LISBON — Most people think of the contents of a trash bag as one thing: trash.
But University of Maine economics major Travis Blackmer knows many categories and sub-categories can be found in each bag.
"You have paper and plastic and organic waste; used electronics," Blackmer said.
For him and the other students on his seven-person team, those categories really matter.
The team is traveling around the state, visiting dumps, transfer stations and recycling facilities to see what Mainers throw away.
With the permission of the facility operators and the people throwing out their trash, they collect about 50 bags a day, sort the contents and weigh them.
The bags are sliced open and sorted into bins with similar materials.
"You know those Styrofoam meat things? That's a couple of different kinds," Blackmer said. "The Styrofoam goes in one bin, the plastic wrap in another and the paper inside goes in another."
It's important to get it right. That's why the bloated rat in the orange juice jug was especially difficult. The team discovered it in one of their piles.
"It had crawled into the jug and then swelled up," Blackmer said. "Plus, the orange juice inside had gone rotten."
It took the entire team to get that mess sorted out, but they did it.
"The jug went in with the plastic, the rotten juice went in the organic (pile) and the rat belonged in a category of its own," Blackmer said.
The project is part of a Maine State Planning Office-funded study to gauge Maine's solid-waste habits.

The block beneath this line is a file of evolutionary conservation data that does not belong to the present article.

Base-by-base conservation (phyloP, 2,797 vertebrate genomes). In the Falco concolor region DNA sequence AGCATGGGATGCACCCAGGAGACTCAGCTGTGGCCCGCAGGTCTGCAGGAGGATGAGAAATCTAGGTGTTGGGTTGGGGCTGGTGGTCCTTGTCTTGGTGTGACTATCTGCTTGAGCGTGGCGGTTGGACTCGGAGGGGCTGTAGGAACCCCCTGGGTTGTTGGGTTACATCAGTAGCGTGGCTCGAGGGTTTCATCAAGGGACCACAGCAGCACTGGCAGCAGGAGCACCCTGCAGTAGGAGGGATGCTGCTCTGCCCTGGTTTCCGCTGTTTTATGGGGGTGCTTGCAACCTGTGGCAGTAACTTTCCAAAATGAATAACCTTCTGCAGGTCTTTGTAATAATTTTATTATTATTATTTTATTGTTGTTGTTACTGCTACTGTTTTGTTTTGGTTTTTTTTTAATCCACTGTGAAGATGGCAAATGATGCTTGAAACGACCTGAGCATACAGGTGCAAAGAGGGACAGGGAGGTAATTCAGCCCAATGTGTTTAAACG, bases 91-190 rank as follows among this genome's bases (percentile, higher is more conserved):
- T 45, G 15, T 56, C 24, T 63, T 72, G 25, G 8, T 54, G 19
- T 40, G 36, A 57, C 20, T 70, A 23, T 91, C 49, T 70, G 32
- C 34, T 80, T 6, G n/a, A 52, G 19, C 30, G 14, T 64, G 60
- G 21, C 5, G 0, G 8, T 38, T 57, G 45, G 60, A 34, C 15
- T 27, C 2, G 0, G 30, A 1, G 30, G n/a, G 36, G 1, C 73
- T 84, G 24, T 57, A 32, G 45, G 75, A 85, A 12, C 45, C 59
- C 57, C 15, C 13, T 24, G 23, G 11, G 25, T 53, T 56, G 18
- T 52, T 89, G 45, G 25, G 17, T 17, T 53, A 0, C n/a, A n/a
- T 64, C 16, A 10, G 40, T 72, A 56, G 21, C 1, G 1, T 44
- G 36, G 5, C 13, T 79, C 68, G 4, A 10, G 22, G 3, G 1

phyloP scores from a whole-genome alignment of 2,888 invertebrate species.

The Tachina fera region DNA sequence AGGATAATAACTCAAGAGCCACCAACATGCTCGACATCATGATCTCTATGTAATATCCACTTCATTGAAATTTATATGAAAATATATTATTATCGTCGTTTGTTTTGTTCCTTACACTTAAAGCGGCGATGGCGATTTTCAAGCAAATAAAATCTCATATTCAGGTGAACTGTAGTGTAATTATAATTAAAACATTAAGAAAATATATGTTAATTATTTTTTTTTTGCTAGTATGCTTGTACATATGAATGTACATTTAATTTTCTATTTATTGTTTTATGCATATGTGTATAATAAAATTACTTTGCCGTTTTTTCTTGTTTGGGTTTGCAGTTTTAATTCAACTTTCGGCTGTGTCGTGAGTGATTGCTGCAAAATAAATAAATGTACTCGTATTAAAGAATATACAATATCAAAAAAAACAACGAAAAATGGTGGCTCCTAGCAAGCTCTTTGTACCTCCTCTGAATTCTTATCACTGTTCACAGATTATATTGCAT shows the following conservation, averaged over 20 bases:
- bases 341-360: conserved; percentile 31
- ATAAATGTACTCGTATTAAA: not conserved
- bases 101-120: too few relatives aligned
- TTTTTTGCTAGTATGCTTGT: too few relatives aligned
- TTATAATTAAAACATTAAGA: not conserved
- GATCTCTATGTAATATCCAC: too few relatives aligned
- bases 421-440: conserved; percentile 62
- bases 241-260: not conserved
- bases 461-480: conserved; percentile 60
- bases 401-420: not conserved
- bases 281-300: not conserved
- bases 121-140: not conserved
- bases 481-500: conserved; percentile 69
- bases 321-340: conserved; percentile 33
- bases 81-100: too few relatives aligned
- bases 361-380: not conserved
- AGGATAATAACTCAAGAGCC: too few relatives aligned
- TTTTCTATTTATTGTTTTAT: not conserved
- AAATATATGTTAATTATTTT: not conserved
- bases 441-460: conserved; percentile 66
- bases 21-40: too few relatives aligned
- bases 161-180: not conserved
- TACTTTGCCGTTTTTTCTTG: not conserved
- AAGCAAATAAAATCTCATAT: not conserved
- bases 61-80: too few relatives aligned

"Then we can look at recycling in each community, what works and what doesn't," Blackmer said. "Some communities have single-stream recycling; others don't, and others charge by the bag. We expect to see differences in all of those and maybe learn some ways to improve the solid-waste stream."
The group finished its southern and central Maine sites on Wednesday with a visit to the town of Lisbon's Transfer Station at 14 Capitol Ave. Blackmer said the team also visited ecomaine's recycling facility in Portland and transfer stations in Ogunquit, Paris and Norway.
They'll continue next week with stops in Belfast, Houlton and Skowhegan.
Blackmer estimated they would finish the first round of their research by the end of August. They plan a second sweep around the state in the fall.
"Summer trash is different than fall trash," Blackmer said. "If we want an accurate picture, we need to look at both times of the year."
He said the students expect to release the results of their work early next year.
"The hardest part right now is that we haven't had a chance to compile anything or go over the data," Blackmer said. "We've been on the road constantly, so we don't know what we have yet. I hope we can get some early tallies done by the end of August."